Bitch: A Feminist Response to Pop Culture - - BOOK REVIEWS - Lacy J. Davis and Jim Ket­tner { New harbinger Publi­ca­tions } —raechel anne Jolie

Lacy J. Davis has be­come one of the big­gest names in body-pos­i­tive fit­ness. She runs the highly suc­cess­ful blog Su­per Strength Health; co-owns Lib­er­a­tion Bar­bell, a body­pos­i­tive gym in Port­land, Ore­gon; hosts the Flex Your Heart Ra­dio pod­cast; and is now a mem­oirist. Ink In Water: An Il­lus­trated Mem­oir (Or, How I Kicked Anorexia’s Ass and Em­braced Body Pos­i­tiv­ity), which Davis cocre­ated with her il­lus­tra­tor hus­band, Jim Ket­tner, pro­vides a deeply mov­ing ac­count of her strug­gle with anorexia, bu­limia, and ex­er­cise ad­dic­tion, told with the as­sis­tance of Ket­tner’s com­pelling il­lus­tra­tions.

Davis’s story is en­gag­ing be­cause she de­scribes the painful jux­ta­po­si­tion of be­ing a self-iden­ti­fied queer, punk fem­i­nist who was also ac­tively try­ing to shrink her­self. She had the anal­y­sis. She knew that “so­ci­ety’s beauty stan­dards were shit!” But on a deeper level, de­spite shelves full of Bikini Kill records and fem­i­nist lit­er­a­ture, she had in­ter­nal­ized a be­lief that her body was too big. A terrible breakup trig­gered that thought, and then cat­a­pulted her into a full­blown dis­or­der.

Ket­tner’s images pro­vide us with a pic­to­rial land­scape of the brain work­ing through body dys­mor­phia and di­et­ing. We walk with Davis, in pic­tures and writ­ing, through the hard­est years of her life, ones that in­clude the death of a close friend and the dev­as­tat­ing pro­gres­sion of her eat­ing dis­or­der. We wit­ness her com­pli­cated re­la­tion­ship with Overeaters Anony­mous (OA), which asks mem­bers to ad­mit their pow­er­less­ness over their dis­ease. But Davis didn’t feel pow­er­less; in fact, as a fem­i­nist, she knew that feel­ing pow­er­ful was prob­a­bly the only thing that would get her out of her dis­or­dered be­hav­ior. Ul­ti­mately, she was right.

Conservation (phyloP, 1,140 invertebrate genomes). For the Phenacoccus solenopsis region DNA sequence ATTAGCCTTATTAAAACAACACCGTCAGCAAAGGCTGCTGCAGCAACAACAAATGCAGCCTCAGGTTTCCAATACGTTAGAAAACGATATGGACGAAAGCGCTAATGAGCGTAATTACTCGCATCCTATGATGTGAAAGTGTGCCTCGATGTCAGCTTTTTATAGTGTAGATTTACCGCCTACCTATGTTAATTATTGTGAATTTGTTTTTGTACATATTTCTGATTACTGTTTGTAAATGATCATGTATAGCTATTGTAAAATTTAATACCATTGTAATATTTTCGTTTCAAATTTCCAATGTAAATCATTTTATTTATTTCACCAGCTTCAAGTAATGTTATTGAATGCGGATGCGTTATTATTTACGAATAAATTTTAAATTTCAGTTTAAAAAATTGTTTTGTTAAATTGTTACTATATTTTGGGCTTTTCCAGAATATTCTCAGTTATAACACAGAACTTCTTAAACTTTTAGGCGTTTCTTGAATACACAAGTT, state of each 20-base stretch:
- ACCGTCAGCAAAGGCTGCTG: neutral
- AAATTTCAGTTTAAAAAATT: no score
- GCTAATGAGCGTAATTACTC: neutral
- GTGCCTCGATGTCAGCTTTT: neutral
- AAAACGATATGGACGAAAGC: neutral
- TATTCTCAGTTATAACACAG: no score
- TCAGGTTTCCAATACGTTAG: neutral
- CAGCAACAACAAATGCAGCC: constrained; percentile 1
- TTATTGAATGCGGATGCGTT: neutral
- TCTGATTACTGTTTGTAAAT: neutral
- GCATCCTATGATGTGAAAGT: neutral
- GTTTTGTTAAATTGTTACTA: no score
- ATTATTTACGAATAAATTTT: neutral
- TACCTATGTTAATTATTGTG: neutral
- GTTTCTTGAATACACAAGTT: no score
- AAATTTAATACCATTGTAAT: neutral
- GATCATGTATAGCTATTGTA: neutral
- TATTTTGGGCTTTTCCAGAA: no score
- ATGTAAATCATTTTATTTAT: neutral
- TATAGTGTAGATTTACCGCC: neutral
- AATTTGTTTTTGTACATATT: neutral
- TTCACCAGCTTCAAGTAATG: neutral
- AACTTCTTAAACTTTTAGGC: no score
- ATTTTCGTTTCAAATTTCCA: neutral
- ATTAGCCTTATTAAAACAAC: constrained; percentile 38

Af­ter pages of haunt­ing images and vul­ner­a­ble in­sight into her head, Ink In Water has a happy end­ing—but it makes clear that re­cov­ery is a life­long process. Davis beau­ti­fully ex­plains her abil­ity to keep choos­ing re­cov­ery as a re­sult of her punk roots, lift­ing heavy weights, and en­ter­ing the bl­o­go­sphere. Although her story is unique in its re­la­tion­ship to fem­i­nism, queer­ness, and punk, the ma­jor themes are univer­sal, and the mem­oir will surely be pow­er­ful for those in any stage of re­cov­ery, and also for any­one try­ing to sup­port a loved one through re­cov­ery.

Her story is both heart­break­ing and tri­umphant, but more than any­thing, it’s re­lat­able. And for fem­i­nists who have gone through life feel­ing ashamed to talk about their com­pli­cated re­la­tion­ships with their bod­ies, it will be a gift.

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